Nikola Tesla is the inventor who I find invokes the most passionate responses from students of science history, Nikola Tesla was the ultimate underdog, a genius who sufferered for his art [of inventing] and who did not receive recognization during his lifetime for his accomplishments. He is an inventor of mysterious caliber who brought to the world a system of alternative current electricity, radio, radar, and more, all inventions that the world gives credit for to other inventors, but in reality the credit should have gone to Nikola Tesla all along, who in modern times is now being recognized for those inventions.
In quoting Nikola Tesla, let me first borrow a quote about him made by Doctor Charles F Scott in the August, 1943 edition of Electrical Engineering. “The evolution of electric power from the discovery of Faraday in 1831 to the initial great installation of the Nikola Tesla polyphase system in 1896 [at Niagara Falls] is undoubtedly the most tremendous event in all engineering history.”
However, this may well have been Tesla's reply to Scott's commentary made after Tesla's death in 1943. In 1930 Tesla wrote, "I predict that very shortly the old-fashioned incandescent lamp, having a filament heated to brightness by the passage of electric current through it, will entirely disappear." Tesla was and always will be a man ahead of his time.
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Quotes of Nikola TeslaLet the future tell the truth, and evaluate each one according to his work and accomplishments. The present is theirs; the future, for which I have really worked, is mine.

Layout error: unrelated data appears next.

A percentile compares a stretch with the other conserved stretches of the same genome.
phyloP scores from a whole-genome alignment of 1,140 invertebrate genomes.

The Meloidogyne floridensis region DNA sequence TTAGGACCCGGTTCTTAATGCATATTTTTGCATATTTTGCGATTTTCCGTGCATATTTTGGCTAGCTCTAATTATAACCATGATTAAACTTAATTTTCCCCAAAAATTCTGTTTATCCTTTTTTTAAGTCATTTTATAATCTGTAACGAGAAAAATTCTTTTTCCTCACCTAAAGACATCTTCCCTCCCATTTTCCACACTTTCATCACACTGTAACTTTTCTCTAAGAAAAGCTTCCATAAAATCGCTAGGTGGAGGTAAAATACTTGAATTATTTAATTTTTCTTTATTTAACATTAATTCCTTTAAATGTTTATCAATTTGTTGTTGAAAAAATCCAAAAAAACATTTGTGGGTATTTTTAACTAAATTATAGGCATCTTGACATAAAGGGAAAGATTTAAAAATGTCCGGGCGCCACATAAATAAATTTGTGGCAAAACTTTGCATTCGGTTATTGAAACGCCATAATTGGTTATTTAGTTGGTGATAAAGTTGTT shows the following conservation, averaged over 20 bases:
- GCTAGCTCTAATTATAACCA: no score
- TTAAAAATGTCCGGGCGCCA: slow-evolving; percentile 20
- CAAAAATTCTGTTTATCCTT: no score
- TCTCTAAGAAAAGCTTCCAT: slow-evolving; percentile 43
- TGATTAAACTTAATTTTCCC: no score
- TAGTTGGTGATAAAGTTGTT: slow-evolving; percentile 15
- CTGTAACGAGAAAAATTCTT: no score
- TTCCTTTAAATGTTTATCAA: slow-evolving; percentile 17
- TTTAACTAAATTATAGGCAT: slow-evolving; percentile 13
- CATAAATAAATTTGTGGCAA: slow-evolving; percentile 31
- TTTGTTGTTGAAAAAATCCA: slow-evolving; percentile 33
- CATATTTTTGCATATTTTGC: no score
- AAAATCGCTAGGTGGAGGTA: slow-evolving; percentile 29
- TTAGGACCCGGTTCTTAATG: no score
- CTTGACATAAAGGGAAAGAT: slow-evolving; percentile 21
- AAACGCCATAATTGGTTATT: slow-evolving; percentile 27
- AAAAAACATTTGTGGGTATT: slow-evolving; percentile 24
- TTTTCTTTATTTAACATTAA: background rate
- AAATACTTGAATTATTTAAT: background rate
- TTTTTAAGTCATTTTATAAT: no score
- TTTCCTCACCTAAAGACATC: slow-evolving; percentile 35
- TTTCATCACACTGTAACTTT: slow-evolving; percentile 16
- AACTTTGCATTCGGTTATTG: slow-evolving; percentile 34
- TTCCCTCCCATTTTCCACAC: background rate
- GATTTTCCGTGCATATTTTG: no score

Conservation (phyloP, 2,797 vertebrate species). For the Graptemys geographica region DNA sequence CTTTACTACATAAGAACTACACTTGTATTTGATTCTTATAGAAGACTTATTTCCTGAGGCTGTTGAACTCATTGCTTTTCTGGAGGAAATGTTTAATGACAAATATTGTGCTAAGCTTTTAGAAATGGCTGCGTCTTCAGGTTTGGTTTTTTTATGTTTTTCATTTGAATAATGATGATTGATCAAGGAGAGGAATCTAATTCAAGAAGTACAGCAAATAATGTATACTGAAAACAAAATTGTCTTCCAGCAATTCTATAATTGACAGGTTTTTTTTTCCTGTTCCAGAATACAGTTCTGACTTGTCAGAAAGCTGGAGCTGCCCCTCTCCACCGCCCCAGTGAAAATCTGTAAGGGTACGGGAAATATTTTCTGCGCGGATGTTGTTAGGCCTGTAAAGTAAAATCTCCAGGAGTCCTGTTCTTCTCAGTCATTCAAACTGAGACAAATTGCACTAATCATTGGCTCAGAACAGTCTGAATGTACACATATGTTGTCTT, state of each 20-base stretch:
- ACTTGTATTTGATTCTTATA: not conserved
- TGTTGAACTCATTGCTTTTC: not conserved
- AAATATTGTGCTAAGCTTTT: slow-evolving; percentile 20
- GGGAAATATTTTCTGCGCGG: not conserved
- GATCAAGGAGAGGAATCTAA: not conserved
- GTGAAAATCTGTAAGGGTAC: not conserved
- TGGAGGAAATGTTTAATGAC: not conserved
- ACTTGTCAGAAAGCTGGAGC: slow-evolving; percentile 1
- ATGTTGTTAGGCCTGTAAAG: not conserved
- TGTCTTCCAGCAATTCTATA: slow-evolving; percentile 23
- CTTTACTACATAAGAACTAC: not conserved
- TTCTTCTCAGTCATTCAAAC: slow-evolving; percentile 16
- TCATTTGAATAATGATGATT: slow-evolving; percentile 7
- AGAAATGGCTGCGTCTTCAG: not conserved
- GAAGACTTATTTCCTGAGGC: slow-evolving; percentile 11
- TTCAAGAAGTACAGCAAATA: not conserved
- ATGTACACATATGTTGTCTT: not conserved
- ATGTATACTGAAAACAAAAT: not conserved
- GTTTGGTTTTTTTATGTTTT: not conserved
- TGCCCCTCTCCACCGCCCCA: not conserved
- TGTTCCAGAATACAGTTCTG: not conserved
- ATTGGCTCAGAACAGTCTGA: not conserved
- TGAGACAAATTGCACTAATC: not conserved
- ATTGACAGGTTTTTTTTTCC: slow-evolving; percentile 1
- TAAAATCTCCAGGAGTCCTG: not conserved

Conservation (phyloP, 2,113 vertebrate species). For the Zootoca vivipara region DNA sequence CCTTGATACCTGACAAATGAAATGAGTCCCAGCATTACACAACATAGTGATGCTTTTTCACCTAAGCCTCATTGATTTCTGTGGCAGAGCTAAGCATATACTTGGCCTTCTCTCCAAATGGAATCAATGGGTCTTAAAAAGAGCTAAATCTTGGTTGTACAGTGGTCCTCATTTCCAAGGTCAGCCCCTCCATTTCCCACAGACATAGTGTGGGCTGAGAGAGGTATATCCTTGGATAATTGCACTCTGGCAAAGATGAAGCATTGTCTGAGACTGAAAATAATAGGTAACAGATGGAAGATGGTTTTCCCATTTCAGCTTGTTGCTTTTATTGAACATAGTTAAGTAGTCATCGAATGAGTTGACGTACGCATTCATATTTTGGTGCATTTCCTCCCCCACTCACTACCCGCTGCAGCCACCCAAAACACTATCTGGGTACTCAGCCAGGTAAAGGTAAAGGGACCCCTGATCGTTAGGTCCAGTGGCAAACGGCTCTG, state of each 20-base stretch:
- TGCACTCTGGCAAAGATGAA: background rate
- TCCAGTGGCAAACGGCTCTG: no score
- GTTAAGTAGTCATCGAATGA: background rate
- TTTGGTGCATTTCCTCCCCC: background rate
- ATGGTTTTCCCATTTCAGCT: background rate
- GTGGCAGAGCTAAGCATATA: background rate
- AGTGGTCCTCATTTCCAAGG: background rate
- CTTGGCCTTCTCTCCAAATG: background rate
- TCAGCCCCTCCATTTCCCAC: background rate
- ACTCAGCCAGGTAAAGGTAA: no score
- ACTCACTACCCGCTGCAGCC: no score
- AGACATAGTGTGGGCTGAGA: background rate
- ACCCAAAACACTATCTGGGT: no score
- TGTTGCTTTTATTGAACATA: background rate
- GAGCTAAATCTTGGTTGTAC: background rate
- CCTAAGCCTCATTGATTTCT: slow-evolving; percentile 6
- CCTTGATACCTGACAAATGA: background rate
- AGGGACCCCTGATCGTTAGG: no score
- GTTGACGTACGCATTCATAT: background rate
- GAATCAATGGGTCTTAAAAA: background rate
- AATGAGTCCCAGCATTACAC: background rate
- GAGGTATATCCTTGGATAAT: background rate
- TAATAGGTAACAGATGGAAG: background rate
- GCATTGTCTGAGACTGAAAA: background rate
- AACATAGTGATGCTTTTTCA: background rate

If this does not appeal to you sufficiently to recognize in me a discoverer of principles, do me, at least, the justice of calling me an "inventor of some beautiful pieces of electrical apparatus.
I do not think there is any thrill that can go through the human heart like that felt by the inventor as he sees some creation of the brain unfolding to success. Such emotions make a man forget food, sleep, friends, love, everything.
If the genius of invention were to reveal to-morrow the secret of immortality, of eternal beauty and youth, for which all humanity is aching, the same inexorable agents which prevent a mass from changing suddenly its velocity would likewise resist the force of the new knowledge until time gradually modifies human thought.
The scientists of today think deeply instead of clearly. One must be sane to think clearly, but one can think deeply and be quite insane.
It is quite evident, though, that this squandering cannot go on indefinitely, for geological investigations prove our fuel stores to be limited. So great has been the drain on them of late years that the specter of exhaustion is looming up threateningly in the distance.
Today's scientists have substituted mathematics for experiments, and they wander off through equation after equation, and eventually build a structure which has no relation to reality.
The spread of civilisation may be likened to a fire; first, a feeble spark, next a flickering flame, then a mighty blaze, ever increasing in speed and power.
If I were ever assailed by doubt of ultimate success I would dismiss it by remembering the words of that great philosopher, Lord Kelvin, who after witnessing some of my experiments said to me with tears in his eyes: 'I am sure you will do it.
Our virtues and our failings are inseparable, like force and matter. When they separate, man is no more.